I think the only time a boat is beneficial in a marriage is if you are looking to get rid of your wife, which doesn’t seem to be the case here.

SavingWithBabies
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Re: SWB's path to financial independence

Post by SavingWithBabies » Tue Feb 06, 2018 1:36 pm

Jason wrote:
Tue Feb 06, 2018 12:31 pm
I think the only time a boat is beneficial in a marriage is if you are looking to get rid of your wife, which doesn’t seem to be the case here.
Well the dream is living on the boat while traveling around the world very slowly. I think my wife is sold on this. By slow, I mean potentially staying 6 months in one location (or longer if we can). We'd only be going around the world because in general, it seems to be easier to go in one direction with weather and why not see the world? It would likely require:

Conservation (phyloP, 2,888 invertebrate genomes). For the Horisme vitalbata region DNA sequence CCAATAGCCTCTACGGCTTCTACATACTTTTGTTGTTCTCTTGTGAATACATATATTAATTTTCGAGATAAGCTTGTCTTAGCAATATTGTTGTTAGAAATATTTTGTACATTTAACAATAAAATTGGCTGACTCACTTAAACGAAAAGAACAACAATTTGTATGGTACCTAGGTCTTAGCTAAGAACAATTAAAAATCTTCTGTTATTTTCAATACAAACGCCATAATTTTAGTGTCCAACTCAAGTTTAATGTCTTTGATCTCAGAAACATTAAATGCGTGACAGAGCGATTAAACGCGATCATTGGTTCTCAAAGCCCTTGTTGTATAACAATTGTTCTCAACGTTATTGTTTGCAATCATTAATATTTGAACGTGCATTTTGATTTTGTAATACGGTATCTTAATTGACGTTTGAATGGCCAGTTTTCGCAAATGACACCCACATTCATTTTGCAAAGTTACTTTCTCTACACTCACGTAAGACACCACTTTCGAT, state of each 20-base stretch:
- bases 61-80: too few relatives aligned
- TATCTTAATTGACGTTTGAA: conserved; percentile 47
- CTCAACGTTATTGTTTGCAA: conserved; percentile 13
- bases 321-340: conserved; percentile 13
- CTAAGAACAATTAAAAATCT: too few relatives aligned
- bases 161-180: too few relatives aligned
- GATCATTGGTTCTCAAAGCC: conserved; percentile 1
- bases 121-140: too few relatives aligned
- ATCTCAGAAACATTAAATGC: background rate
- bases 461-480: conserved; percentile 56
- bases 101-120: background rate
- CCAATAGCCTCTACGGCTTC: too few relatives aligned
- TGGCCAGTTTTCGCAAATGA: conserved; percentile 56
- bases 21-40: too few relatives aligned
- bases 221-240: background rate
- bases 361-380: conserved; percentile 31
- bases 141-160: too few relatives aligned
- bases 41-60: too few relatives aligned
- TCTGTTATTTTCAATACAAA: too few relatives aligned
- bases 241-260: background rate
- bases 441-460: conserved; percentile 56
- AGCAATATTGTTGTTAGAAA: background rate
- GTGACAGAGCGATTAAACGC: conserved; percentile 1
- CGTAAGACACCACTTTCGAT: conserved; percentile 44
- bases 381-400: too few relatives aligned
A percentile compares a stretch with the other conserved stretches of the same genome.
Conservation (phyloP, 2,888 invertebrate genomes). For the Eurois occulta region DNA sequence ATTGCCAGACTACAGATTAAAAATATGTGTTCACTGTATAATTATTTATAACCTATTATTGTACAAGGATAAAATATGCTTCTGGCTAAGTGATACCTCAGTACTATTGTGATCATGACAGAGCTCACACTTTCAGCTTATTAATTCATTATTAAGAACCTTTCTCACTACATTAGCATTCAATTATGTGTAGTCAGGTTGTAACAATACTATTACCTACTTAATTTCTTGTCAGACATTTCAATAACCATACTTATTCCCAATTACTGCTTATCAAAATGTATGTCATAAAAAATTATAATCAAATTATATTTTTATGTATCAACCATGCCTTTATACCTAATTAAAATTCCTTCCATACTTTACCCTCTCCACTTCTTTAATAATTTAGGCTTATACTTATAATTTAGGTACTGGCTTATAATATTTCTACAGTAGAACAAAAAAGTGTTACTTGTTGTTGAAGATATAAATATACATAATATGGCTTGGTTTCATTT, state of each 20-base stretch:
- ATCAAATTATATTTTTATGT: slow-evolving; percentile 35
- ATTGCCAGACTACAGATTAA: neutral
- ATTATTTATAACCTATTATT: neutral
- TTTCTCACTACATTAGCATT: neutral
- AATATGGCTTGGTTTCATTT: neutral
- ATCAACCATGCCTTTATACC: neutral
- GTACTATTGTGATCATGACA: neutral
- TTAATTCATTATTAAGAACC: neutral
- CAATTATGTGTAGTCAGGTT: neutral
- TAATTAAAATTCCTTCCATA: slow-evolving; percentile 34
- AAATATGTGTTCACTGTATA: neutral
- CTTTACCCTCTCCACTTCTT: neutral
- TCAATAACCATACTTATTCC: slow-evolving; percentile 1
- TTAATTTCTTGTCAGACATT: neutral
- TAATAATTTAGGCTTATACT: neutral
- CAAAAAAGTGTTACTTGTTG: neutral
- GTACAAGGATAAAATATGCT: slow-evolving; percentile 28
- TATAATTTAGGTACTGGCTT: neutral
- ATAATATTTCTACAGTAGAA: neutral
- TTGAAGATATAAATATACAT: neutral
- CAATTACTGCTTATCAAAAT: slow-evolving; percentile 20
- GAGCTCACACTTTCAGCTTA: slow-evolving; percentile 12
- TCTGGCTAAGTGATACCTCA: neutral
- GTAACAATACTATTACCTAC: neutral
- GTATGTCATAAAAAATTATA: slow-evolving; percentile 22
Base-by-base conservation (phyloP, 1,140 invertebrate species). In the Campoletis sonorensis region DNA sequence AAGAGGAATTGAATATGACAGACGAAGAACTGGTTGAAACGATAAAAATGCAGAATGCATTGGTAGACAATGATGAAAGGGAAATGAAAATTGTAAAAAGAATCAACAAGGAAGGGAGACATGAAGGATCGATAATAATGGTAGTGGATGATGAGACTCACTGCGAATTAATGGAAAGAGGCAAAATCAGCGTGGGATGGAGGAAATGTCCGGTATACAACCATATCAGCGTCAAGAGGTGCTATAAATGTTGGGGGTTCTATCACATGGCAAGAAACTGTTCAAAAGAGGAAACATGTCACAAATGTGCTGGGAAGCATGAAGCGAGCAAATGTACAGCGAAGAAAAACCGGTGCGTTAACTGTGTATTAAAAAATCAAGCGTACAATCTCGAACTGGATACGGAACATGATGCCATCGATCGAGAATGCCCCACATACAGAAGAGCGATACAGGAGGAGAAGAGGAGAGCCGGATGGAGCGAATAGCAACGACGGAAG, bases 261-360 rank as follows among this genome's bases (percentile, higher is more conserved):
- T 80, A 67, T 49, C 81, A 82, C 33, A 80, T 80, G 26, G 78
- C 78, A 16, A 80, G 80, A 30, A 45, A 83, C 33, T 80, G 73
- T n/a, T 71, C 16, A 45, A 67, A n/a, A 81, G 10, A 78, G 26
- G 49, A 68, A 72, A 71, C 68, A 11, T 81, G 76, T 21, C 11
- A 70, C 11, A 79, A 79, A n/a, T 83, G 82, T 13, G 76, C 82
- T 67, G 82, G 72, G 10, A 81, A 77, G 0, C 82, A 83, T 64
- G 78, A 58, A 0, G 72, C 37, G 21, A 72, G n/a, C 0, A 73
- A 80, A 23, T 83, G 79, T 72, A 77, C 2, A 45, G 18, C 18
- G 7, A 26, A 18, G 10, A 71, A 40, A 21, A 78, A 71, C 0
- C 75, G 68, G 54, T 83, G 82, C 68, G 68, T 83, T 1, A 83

* homeschooling our kids
* being financially independent and/or having own business (with partner) working well enough that I can disconnect and reconnect (not be online 24x7)
* taking the bad with the good

That's the goal after the "build a boat goal" but we could skip the whole "build a boat" by doing "buy and outfit an existing boat". I'd only do the build if it made sense in the timeline (ie I wanted to, situation made sense, timeline made sense, had enough money and I was willing to commit to it). To me, it's a bit crazy but it's doable. With software, you know things will really take 2-3x as long as you pessimistically expect them to take. I suspect it's the same with a big project like building a boat.